ing Affordability in Canada Report, 38 per cent of Canadians define housing affordability as a home for which they can pay the monthly mortgage which meets their basic needs and includes livability elements. Such elements may include green spaces, stores, and schools. While current predictions indicate that the housing market will cool within the next year, Canada needs a long-term solution to its housing crisis — preferably a plan which is conscientious of future generations and centers livable neighbourhoods in its approach. One area of research which aims to improve cities and neighbourhoods is city planning, or urban planning. Experts weigh in Some notable theories in city planning impacting the livability of neighbourhoods include new urbanism and smart growth. New urbanism is an approach which orients city planning around people, with walkable neighbourhoods and close-by shopping all being new
urbanist ideas. Similarly, smart growth states that professionally managed development patterns could reduce the impacts on exterior actors, such as citizens. Housing is fundamentally an ecological issue. We cannot chop, sterilize, and ravage forests and fields for our own benefit. Apartments, condominiums, and homes should not sprawl far from cities. Rather, new housing strategies should focus on improving areas which are already populated. New urbanism and smart growth benefit not only people and the economy, but also nature and diversity. Jill Grant is a professor emeritus at the school of planning at Dalhousie University, whose research examines city planning as well as how to improve our neighbourhoods. Grant focuses on trends in planning Canadian suburbs and creative planning practices. In an interview with the Fulcrum, Grant explained that the implementation of new urbanism and smart growth par-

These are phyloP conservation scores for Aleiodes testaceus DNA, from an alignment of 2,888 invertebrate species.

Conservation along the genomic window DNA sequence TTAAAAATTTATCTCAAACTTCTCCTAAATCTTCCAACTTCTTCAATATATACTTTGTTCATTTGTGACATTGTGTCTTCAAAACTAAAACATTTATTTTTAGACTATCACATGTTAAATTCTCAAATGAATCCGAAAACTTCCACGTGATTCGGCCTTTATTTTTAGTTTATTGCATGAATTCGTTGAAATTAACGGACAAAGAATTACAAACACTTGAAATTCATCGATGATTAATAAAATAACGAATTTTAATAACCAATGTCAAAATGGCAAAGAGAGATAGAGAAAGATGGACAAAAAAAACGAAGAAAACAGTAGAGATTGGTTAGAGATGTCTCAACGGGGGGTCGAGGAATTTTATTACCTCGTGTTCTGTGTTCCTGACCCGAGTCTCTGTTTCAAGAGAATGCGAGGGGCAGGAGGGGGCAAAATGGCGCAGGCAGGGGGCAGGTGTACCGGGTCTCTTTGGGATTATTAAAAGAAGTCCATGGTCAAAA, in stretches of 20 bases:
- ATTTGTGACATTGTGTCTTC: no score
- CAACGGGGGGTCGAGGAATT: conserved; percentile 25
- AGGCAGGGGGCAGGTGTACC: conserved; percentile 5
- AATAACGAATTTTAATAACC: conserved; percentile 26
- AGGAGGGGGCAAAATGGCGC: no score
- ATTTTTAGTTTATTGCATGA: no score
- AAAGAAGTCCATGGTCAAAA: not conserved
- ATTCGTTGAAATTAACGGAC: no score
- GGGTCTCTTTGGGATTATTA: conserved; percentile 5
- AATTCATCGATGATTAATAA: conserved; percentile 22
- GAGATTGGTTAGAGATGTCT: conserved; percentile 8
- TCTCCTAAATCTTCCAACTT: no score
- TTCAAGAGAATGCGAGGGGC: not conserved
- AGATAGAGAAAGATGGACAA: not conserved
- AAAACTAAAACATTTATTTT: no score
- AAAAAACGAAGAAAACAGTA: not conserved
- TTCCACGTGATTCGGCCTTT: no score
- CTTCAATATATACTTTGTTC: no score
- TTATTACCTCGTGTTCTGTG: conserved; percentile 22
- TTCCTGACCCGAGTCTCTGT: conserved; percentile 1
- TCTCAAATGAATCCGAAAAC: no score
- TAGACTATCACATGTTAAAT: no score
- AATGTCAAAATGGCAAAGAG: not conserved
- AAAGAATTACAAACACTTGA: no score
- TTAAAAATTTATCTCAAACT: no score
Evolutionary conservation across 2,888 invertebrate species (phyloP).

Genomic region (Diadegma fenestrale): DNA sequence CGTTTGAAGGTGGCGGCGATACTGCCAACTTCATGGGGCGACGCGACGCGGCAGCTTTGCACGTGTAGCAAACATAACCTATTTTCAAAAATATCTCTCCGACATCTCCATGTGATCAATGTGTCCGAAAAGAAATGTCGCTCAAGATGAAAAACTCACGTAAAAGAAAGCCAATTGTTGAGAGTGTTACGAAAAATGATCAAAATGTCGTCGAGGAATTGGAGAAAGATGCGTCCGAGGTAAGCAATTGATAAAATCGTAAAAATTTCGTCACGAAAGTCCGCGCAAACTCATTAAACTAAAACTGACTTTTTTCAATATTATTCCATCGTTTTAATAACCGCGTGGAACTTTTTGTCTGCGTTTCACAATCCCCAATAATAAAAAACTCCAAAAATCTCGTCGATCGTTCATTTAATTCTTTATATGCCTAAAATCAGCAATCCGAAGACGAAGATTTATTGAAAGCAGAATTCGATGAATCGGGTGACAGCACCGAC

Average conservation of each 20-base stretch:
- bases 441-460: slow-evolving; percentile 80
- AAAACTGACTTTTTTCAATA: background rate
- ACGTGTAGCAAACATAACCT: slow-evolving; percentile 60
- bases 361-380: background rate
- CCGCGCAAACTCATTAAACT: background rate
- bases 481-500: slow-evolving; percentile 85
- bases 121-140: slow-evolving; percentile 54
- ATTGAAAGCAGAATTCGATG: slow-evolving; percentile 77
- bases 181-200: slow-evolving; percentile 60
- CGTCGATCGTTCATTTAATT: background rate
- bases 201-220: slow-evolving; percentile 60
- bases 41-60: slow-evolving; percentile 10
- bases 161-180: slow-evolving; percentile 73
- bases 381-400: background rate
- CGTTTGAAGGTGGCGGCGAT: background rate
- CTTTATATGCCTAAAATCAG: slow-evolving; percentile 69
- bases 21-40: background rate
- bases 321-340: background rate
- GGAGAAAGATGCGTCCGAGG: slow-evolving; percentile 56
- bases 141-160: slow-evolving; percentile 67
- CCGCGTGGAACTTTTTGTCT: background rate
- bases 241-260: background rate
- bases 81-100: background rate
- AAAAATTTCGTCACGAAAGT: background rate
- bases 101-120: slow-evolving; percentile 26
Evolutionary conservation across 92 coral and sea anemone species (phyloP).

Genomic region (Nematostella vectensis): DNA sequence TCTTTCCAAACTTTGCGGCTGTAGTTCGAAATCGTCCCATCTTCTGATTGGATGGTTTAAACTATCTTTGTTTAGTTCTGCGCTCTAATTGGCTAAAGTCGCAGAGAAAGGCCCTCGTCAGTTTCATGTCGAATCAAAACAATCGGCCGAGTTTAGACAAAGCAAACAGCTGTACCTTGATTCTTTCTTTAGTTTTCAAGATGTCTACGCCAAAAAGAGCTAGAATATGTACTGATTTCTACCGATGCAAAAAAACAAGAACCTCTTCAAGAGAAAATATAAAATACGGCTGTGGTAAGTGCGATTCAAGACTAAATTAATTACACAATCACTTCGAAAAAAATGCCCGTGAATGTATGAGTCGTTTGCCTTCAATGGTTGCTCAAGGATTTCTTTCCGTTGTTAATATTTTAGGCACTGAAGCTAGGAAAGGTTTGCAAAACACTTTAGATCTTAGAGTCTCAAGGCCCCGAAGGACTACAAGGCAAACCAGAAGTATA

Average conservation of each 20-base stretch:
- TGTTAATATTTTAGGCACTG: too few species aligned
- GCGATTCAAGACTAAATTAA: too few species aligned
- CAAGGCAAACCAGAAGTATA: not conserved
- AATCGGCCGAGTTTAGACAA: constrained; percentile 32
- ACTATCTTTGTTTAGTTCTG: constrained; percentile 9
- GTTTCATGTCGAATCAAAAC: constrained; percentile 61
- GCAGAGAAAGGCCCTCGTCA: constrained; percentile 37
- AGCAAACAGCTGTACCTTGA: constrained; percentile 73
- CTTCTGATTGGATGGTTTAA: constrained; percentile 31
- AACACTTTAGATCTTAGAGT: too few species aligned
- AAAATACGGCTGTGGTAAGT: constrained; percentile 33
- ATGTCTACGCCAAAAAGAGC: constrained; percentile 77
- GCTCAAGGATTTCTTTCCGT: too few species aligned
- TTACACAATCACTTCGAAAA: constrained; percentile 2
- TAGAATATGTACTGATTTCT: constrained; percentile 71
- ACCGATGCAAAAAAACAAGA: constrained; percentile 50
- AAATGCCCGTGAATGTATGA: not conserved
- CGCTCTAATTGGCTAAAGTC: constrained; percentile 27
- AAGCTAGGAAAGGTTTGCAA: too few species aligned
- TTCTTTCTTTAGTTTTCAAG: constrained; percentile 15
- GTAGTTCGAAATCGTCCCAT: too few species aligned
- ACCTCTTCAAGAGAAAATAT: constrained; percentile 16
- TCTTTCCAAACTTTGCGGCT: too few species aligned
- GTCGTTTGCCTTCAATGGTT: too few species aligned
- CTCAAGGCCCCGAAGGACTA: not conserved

alleled decreasing housing affordability. However, it is unlikely that these ideas are responsible for the problem. While sprawling suburban development was affordable in the postwar period, this is no longer the case. This is influenced by a simultaneous decline in household size and an increase in housing expectations, which Grant explained increases the proportion of budgets going to housing. While new urbanism claims that increased density will lower the prices of homes, this does not translate to the current market. Density may also contribute to decreasing affordability since higher density increases the value of the land. High-density land allows developers to profit from the units they implement. Grant suggested, “If governments develop land at cost, then higher densities can certainly help to bring down the costs of new housing. Unfortunately, few governments seem willing to do that.” Conclusively, to